The government has embarked on a joint venture to continue its objective of industrializing cascarilla production. In a collaborative effort, which includes experts of the Ministry of Agriculture and Marine Resources, Bahamas Agricultural and Industrial Corporation (BAIC), Department of Forestry, Department of Cooperative Development, the Bahamas Agricultural and Marine Science Institute (BAMSI), BEST Commission, Inter-American Institute for Cooperation in Agriculture, the Caribbean Agricultural Research and Development Institute (CARDI), there will be a week-long trip into Acklins Island to implement the cascarilla industrialization project.
A team of various stakeholders will be traveling to Acklins 23rd-30th November to begin the process. The purpose of the trip will include the preparation of a pilot scale extraction facility for potential commercial production; establishment of a nursery for the cascarilla plantation; and training of the new Acklins Island Cooperative Board. The announcement was made during a press conference held November 15, 2019.
Parliamentary Secretary in the Ministry of Agriculture and Marine Resources, Carlton Bowleg, delivered remarks on behalf of the Minister. He said in the government’s quest to broaden economic growth and employment opportunities, significant focus is being place on promoting economic activities in the Family Islands.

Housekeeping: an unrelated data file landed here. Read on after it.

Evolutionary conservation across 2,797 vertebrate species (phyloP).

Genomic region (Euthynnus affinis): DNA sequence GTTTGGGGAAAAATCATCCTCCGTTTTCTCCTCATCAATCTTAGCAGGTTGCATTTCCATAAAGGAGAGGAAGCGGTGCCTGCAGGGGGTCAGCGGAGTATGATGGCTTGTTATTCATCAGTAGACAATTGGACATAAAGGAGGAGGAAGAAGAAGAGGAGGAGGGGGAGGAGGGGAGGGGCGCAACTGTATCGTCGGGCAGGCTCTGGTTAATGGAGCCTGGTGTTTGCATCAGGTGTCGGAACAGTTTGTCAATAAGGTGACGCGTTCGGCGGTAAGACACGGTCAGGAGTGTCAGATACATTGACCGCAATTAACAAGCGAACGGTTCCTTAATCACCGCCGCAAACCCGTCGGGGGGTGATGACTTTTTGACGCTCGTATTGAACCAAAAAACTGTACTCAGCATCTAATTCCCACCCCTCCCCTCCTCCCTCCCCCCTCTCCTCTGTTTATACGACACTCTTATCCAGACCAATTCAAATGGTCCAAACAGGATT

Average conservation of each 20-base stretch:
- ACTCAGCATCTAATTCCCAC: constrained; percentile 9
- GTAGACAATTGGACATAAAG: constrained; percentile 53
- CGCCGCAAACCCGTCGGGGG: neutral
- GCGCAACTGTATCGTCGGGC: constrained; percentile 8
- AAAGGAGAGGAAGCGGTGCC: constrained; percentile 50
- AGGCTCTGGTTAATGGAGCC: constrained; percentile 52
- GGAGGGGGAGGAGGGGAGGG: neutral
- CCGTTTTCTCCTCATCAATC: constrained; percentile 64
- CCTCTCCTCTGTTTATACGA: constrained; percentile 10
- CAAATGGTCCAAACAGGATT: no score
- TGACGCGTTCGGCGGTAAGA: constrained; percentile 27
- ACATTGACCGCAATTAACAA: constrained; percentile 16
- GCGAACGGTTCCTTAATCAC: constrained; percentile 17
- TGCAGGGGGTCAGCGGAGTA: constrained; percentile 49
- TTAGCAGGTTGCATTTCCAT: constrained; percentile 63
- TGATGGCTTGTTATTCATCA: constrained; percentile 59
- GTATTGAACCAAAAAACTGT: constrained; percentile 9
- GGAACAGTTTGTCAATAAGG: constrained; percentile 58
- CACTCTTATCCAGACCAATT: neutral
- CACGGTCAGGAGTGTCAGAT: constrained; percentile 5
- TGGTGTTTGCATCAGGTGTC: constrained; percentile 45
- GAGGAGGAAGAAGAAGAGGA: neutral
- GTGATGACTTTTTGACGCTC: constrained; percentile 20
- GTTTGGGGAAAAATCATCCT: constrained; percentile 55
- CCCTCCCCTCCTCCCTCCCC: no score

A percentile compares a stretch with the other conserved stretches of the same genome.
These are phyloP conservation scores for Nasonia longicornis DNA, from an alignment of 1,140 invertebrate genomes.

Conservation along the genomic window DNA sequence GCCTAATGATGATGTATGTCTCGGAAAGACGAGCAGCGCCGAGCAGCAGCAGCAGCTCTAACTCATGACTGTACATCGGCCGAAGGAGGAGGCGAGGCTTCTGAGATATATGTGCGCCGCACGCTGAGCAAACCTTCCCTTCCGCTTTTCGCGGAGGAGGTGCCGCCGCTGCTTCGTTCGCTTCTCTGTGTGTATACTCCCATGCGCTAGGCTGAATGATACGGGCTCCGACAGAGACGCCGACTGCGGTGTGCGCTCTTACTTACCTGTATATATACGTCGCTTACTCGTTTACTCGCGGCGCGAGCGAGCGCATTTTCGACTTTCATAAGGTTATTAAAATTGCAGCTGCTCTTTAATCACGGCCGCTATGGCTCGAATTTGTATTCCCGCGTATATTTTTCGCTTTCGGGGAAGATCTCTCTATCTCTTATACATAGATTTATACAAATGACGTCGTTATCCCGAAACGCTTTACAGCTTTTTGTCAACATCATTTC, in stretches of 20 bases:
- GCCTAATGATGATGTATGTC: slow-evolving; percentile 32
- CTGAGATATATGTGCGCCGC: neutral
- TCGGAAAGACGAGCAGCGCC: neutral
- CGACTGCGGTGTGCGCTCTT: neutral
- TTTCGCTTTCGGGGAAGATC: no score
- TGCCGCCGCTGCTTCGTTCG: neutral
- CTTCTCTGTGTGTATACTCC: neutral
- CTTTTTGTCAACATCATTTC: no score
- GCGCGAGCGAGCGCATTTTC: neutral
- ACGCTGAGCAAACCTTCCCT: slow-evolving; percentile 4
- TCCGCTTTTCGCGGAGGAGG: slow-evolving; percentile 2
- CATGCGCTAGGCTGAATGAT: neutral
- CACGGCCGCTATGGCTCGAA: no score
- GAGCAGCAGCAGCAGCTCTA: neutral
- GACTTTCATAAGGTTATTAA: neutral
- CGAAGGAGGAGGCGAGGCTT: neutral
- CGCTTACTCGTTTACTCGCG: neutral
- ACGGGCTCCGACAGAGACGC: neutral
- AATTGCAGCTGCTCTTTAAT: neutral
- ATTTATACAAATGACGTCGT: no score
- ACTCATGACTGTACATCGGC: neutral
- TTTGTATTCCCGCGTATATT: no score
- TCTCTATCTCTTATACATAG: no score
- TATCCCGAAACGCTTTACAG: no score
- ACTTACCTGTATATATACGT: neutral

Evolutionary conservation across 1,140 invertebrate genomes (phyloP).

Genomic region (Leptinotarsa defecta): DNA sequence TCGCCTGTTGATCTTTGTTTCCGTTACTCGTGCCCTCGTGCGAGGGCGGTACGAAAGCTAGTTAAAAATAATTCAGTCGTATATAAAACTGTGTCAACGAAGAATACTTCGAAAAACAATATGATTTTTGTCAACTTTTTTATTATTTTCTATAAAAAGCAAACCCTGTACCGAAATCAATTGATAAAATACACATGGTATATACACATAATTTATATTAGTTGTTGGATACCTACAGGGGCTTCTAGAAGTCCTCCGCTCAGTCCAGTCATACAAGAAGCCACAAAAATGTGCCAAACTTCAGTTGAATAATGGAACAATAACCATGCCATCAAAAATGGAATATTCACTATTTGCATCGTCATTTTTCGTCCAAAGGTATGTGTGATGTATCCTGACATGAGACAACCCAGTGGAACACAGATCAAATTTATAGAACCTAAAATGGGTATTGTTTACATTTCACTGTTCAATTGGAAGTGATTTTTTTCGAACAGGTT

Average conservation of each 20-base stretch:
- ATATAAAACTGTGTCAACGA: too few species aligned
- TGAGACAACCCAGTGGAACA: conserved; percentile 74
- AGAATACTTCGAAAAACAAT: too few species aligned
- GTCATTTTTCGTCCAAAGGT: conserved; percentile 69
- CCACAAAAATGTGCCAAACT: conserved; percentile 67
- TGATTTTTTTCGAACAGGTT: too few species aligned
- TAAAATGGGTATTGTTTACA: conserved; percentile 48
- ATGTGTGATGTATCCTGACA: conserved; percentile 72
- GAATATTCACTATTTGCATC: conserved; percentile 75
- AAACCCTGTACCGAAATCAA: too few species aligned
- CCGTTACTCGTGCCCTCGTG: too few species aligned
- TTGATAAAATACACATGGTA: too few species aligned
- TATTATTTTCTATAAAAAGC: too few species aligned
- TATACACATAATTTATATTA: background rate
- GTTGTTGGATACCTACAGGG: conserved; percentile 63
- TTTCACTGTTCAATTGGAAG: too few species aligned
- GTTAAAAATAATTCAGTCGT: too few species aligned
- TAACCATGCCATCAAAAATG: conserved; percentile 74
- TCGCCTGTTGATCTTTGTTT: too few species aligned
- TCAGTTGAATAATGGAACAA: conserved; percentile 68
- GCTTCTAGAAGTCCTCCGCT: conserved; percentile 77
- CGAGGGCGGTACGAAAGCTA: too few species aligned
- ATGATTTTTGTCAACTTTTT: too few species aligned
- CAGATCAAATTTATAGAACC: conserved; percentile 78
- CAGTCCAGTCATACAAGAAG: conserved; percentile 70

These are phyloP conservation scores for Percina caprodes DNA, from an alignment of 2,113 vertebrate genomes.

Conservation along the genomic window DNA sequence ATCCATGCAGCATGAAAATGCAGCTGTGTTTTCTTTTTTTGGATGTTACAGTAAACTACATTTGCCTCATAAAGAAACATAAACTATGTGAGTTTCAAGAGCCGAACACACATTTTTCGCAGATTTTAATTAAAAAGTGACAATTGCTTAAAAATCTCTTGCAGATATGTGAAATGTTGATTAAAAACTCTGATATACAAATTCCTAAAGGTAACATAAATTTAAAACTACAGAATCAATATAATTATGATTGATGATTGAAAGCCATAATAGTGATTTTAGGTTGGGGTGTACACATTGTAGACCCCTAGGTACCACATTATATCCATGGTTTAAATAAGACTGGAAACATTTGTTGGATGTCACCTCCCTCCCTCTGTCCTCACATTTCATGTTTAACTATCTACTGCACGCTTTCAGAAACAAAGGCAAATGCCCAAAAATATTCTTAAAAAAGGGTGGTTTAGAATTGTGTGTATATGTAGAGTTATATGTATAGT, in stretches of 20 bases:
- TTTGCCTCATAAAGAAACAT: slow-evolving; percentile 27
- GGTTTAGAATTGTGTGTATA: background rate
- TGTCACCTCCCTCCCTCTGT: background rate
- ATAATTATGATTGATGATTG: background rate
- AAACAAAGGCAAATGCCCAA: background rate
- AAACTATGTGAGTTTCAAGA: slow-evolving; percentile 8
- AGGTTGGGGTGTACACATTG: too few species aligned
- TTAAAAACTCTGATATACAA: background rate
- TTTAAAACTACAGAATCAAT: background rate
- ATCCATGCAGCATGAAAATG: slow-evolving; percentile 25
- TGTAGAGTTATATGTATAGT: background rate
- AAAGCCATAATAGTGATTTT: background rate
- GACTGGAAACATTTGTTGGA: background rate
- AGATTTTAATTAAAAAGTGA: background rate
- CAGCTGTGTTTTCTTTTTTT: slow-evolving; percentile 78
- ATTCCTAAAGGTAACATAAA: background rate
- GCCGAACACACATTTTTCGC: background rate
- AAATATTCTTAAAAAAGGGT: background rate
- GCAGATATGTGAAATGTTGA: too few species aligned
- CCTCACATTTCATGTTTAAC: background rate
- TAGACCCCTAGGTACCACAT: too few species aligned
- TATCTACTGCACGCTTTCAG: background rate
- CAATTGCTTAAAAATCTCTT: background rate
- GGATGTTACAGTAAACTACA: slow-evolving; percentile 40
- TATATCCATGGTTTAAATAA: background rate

The commercial cultivation of cascarilla on selected Family Islands is one such activity, said Mr. Bowleg. If domestic production of cascarilla oil is established, the processor will require a secure supply of cascarilla bark. As cascarilla bark is harvested from the wild, security of supply will only be guaranteed if commercial cultivation of the plant is started.
The cascarilla plant is used in the production of Campari, and as an essential oil. It can be used in medicines and perfumes among other commodities. The Bahamas currently exports the cascarilla bark to the United Kingdom, France, Italy, Germany and the United States.
Mr. Bowleg said through the Global Environmental Facility (GEF), the government seeks to facilitate on-island value-added production.
“The key objective is to increase export of bark and oil through the development of a sustainable cascarilla industry. This will be enabled by the organized propagation of the plant; facilitation of at least two commercially viable cascarilla oil-processing facilities and the creation of at least five new ancillary businesses.”
Cascarilla is found more abundantly on Cat Island, Acklins and Crooked Island. According the Mr. Bowleg, residents in Acklins have successfully formed themselves into a cooperative and are completing the final requirements. He said this past August, they had the first annual general meeting in which officers were elected and committees were appointed. Mr. Philip Williamson was elected as chairman of the Acklins Islanders Cooperative Society Limited.